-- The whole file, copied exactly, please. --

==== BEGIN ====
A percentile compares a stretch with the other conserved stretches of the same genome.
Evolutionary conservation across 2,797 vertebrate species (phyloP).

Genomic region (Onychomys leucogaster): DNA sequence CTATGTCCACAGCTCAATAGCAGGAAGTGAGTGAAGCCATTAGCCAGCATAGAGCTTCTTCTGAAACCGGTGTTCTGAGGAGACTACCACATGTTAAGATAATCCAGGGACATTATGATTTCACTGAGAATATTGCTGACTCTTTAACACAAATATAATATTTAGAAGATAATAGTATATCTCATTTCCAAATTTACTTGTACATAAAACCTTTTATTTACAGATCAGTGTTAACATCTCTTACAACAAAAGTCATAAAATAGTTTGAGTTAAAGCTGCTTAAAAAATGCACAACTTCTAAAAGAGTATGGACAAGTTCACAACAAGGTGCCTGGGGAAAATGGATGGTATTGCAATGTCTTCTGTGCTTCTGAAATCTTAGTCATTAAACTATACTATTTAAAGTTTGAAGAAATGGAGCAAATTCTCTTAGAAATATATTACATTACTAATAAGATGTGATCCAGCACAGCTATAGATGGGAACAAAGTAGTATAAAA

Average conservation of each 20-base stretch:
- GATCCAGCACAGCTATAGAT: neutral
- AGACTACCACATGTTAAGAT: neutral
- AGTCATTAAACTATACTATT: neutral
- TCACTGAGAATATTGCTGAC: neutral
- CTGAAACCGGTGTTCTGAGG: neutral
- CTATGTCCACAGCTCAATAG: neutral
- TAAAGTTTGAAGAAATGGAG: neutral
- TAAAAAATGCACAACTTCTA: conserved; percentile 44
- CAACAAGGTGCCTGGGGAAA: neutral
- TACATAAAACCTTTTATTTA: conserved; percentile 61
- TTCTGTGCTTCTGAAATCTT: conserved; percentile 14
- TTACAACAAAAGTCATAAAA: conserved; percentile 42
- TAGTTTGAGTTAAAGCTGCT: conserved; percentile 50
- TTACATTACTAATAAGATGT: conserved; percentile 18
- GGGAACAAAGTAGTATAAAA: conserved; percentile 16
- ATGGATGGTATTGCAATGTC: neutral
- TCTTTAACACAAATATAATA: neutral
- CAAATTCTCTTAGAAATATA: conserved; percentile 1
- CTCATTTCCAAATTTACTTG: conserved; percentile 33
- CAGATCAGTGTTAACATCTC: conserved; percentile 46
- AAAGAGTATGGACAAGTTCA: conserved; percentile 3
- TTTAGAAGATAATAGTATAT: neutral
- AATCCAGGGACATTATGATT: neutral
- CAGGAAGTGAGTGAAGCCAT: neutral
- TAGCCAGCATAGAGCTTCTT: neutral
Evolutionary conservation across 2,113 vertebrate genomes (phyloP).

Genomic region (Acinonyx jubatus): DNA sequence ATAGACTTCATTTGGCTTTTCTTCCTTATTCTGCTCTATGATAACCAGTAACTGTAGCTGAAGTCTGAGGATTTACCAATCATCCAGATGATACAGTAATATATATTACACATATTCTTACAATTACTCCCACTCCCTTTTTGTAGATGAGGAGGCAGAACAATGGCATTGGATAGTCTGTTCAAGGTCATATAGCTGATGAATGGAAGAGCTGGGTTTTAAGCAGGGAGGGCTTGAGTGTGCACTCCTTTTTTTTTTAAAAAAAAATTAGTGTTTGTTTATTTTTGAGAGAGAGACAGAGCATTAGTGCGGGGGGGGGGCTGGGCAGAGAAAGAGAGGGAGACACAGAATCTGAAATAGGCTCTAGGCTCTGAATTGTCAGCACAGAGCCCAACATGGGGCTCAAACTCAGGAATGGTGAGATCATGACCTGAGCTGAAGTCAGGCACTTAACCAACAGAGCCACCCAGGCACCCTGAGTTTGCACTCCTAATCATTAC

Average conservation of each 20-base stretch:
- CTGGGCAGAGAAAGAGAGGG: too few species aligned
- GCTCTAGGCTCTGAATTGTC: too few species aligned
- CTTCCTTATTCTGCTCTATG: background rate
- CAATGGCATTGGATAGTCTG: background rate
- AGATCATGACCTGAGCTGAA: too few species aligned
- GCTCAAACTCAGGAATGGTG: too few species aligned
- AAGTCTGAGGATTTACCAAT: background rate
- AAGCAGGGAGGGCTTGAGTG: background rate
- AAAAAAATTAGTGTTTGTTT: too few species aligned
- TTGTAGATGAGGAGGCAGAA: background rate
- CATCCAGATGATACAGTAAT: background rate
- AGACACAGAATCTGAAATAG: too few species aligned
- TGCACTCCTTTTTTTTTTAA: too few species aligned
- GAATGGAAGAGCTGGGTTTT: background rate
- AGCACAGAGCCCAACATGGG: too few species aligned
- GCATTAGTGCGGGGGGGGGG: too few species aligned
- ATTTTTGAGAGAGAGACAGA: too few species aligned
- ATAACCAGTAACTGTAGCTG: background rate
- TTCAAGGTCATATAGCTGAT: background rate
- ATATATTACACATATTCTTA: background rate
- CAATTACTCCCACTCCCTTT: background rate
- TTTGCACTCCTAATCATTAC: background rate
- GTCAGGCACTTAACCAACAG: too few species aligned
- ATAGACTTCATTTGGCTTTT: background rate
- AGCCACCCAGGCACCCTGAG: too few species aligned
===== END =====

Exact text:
A percentile compares a stretch with the other conserved stretches of the same genome.
Evolutionary conservation across 2,797 vertebrate species (phyloP).

Genomic region (Onychomys leucogaster): DNA sequence CTATGTCCACAGCTCAATAGCAGGAAGTGAGTGAAGCCATTAGCCAGCATAGAGCTTCTTCTGAAACCGGTGTTCTGAGGAGACTACCACATGTTAAGATAATCCAGGGACATTATGATTTCACTGAGAATATTGCTGACTCTTTAACACAAATATAATATTTAGAAGATAATAGTATATCTCATTTCCAAATTTACTTGTACATAAAACCTTTTATTTACAGATCAGTGTTAACATCTCTTACAACAAAAGTCATAAAATAGTTTGAGTTAAAGCTGCTTAAAAAATGCACAACTTCTAAAAGAGTATGGACAAGTTCACAACAAGGTGCCTGGGGAAAATGGATGGTATTGCAATGTCTTCTGTGCTTCTGAAATCTTAGTCATTAAACTATACTATTTAAAGTTTGAAGAAATGGAGCAAATTCTCTTAGAAATATATTACATTACTAATAAGATGTGATCCAGCACAGCTATAGATGGGAACAAAGTAGTATAAAA

Average conservation of each 20-base stretch:
- GATCCAGCACAGCTATAGAT: neutral
- AGACTACCACATGTTAAGAT: neutral
- AGTCATTAAACTATACTATT: neutral
- TCACTGAGAATATTGCTGAC: neutral
- CTGAAACCGGTGTTCTGAGG: neutral
- CTATGTCCACAGCTCAATAG: neutral
- TAAAGTTTGAAGAAATGGAG: neutral
- TAAAAAATGCACAACTTCTA: conserved; percentile 44
- CAACAAGGTGCCTGGGGAAA: neutral
- TACATAAAACCTTTTATTTA: conserved; percentile 61
- TTCTGTGCTTCTGAAATCTT: conserved; percentile 14
- TTACAACAAAAGTCATAAAA: conserved; percentile 42
- TAGTTTGAGTTAAAGCTGCT: conserved; percentile 50
- TTACATTACTAATAAGATGT: conserved; percentile 18
- GGGAACAAAGTAGTATAAAA: conserved; percentile 16
- ATGGATGGTATTGCAATGTC: neutral
- TCTTTAACACAAATATAATA: neutral
- CAAATTCTCTTAGAAATATA: conserved; percentile 1
- CTCATTTCCAAATTTACTTG: conserved; percentile 33
- CAGATCAGTGTTAACATCTC: conserved; percentile 46
- AAAGAGTATGGACAAGTTCA: conserved; percentile 3
- TTTAGAAGATAATAGTATAT: neutral
- AATCCAGGGACATTATGATT: neutral
- CAGGAAGTGAGTGAAGCCAT: neutral
- TAGCCAGCATAGAGCTTCTT: neutral
Evolutionary conservation across 2,113 vertebrate genomes (phyloP).

Genomic region (Acinonyx jubatus): DNA sequence ATAGACTTCATTTGGCTTTTCTTCCTTATTCTGCTCTATGATAACCAGTAACTGTAGCTGAAGTCTGAGGATTTACCAATCATCCAGATGATACAGTAATATATATTACACATATTCTTACAATTACTCCCACTCCCTTTTTGTAGATGAGGAGGCAGAACAATGGCATTGGATAGTCTGTTCAAGGTCATATAGCTGATGAATGGAAGAGCTGGGTTTTAAGCAGGGAGGGCTTGAGTGTGCACTCCTTTTTTTTTTAAAAAAAAATTAGTGTTTGTTTATTTTTGAGAGAGAGACAGAGCATTAGTGCGGGGGGGGGGCTGGGCAGAGAAAGAGAGGGAGACACAGAATCTGAAATAGGCTCTAGGCTCTGAATTGTCAGCACAGAGCCCAACATGGGGCTCAAACTCAGGAATGGTGAGATCATGACCTGAGCTGAAGTCAGGCACTTAACCAACAGAGCCACCCAGGCACCCTGAGTTTGCACTCCTAATCATTAC

Average conservation of each 20-base stretch:
- CTGGGCAGAGAAAGAGAGGG: too few species aligned
- GCTCTAGGCTCTGAATTGTC: too few species aligned
- CTTCCTTATTCTGCTCTATG: background rate
- CAATGGCATTGGATAGTCTG: background rate
- AGATCATGACCTGAGCTGAA: too few species aligned
- GCTCAAACTCAGGAATGGTG: too few species aligned
- AAGTCTGAGGATTTACCAAT: background rate
- AAGCAGGGAGGGCTTGAGTG: background rate
- AAAAAAATTAGTGTTTGTTT: too few species aligned
- TTGTAGATGAGGAGGCAGAA: background rate
- CATCCAGATGATACAGTAAT: background rate
- AGACACAGAATCTGAAATAG: too few species aligned
- TGCACTCCTTTTTTTTTTAA: too few species aligned
- GAATGGAAGAGCTGGGTTTT: background rate
- AGCACAGAGCCCAACATGGG: too few species aligned
- GCATTAGTGCGGGGGGGGGG: too few species aligned
- ATTTTTGAGAGAGAGACAGA: too few species aligned
- ATAACCAGTAACTGTAGCTG: background rate
- TTCAAGGTCATATAGCTGAT: background rate
- ATATATTACACATATTCTTA: background rate
- CAATTACTCCCACTCCCTTT: background rate
- TTTGCACTCCTAATCATTAC: background rate
- GTCAGGCACTTAACCAACAG: too few species aligned
- ATAGACTTCATTTGGCTTTT: background rate
- AGCCACCCAGGCACCCTGAG: too few species aligned